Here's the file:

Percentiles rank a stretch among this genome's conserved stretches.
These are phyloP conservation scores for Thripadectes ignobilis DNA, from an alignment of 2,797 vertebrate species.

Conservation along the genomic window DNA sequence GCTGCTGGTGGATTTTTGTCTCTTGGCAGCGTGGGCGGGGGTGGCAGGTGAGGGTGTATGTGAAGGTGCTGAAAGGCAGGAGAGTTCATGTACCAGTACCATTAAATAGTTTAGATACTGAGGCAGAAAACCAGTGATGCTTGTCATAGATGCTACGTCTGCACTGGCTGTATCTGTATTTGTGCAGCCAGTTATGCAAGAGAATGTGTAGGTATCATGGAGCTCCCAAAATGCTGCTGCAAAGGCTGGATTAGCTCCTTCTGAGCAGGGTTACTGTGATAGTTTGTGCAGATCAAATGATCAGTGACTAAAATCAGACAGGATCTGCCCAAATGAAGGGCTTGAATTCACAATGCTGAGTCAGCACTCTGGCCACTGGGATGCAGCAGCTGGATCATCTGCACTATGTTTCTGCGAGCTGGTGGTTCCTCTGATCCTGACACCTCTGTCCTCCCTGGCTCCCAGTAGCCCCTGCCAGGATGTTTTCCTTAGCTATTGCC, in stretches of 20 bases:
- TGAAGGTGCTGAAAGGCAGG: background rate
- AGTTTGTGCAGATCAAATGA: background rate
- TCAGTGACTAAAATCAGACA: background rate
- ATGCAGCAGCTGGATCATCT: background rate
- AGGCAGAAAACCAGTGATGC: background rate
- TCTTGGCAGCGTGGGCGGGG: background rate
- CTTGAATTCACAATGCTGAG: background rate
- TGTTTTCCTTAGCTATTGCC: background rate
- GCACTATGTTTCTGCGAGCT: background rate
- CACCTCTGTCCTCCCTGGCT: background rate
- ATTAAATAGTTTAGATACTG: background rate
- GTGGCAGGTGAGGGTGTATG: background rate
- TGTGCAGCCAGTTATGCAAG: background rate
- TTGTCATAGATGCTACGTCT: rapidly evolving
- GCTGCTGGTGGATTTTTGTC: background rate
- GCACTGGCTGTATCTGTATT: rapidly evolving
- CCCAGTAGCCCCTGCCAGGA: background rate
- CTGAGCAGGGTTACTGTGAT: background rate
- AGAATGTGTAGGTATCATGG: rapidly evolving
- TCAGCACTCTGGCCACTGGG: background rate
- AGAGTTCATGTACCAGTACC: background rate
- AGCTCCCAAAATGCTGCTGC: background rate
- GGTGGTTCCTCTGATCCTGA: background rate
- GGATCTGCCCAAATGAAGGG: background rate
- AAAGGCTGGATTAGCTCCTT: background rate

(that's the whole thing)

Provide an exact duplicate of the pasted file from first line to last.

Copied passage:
Percentiles rank a stretch among this genome's conserved stretches.
These are phyloP conservation scores for Thripadectes ignobilis DNA, from an alignment of 2,797 vertebrate species.

Conservation along the genomic window DNA sequence GCTGCTGGTGGATTTTTGTCTCTTGGCAGCGTGGGCGGGGGTGGCAGGTGAGGGTGTATGTGAAGGTGCTGAAAGGCAGGAGAGTTCATGTACCAGTACCATTAAATAGTTTAGATACTGAGGCAGAAAACCAGTGATGCTTGTCATAGATGCTACGTCTGCACTGGCTGTATCTGTATTTGTGCAGCCAGTTATGCAAGAGAATGTGTAGGTATCATGGAGCTCCCAAAATGCTGCTGCAAAGGCTGGATTAGCTCCTTCTGAGCAGGGTTACTGTGATAGTTTGTGCAGATCAAATGATCAGTGACTAAAATCAGACAGGATCTGCCCAAATGAAGGGCTTGAATTCACAATGCTGAGTCAGCACTCTGGCCACTGGGATGCAGCAGCTGGATCATCTGCACTATGTTTCTGCGAGCTGGTGGTTCCTCTGATCCTGACACCTCTGTCCTCCCTGGCTCCCAGTAGCCCCTGCCAGGATGTTTTCCTTAGCTATTGCC, in stretches of 20 bases:
- TGAAGGTGCTGAAAGGCAGG: background rate
- AGTTTGTGCAGATCAAATGA: background rate
- TCAGTGACTAAAATCAGACA: background rate
- ATGCAGCAGCTGGATCATCT: background rate
- AGGCAGAAAACCAGTGATGC: background rate
- TCTTGGCAGCGTGGGCGGGG: background rate
- CTTGAATTCACAATGCTGAG: background rate
- TGTTTTCCTTAGCTATTGCC: background rate
- GCACTATGTTTCTGCGAGCT: background rate
- CACCTCTGTCCTCCCTGGCT: background rate
- ATTAAATAGTTTAGATACTG: background rate
- GTGGCAGGTGAGGGTGTATG: background rate
- TGTGCAGCCAGTTATGCAAG: background rate
- TTGTCATAGATGCTACGTCT: rapidly evolving
- GCTGCTGGTGGATTTTTGTC: background rate
- GCACTGGCTGTATCTGTATT: rapidly evolving
- CCCAGTAGCCCCTGCCAGGA: background rate
- CTGAGCAGGGTTACTGTGAT: background rate
- AGAATGTGTAGGTATCATGG: rapidly evolving
- TCAGCACTCTGGCCACTGGG: background rate
- AGAGTTCATGTACCAGTACC: background rate
- AGCTCCCAAAATGCTGCTGC: background rate
- GGTGGTTCCTCTGATCCTGA: background rate
- GGATCTGCCCAAATGAAGGG: background rate
- AAAGGCTGGATTAGCTCCTT: background rate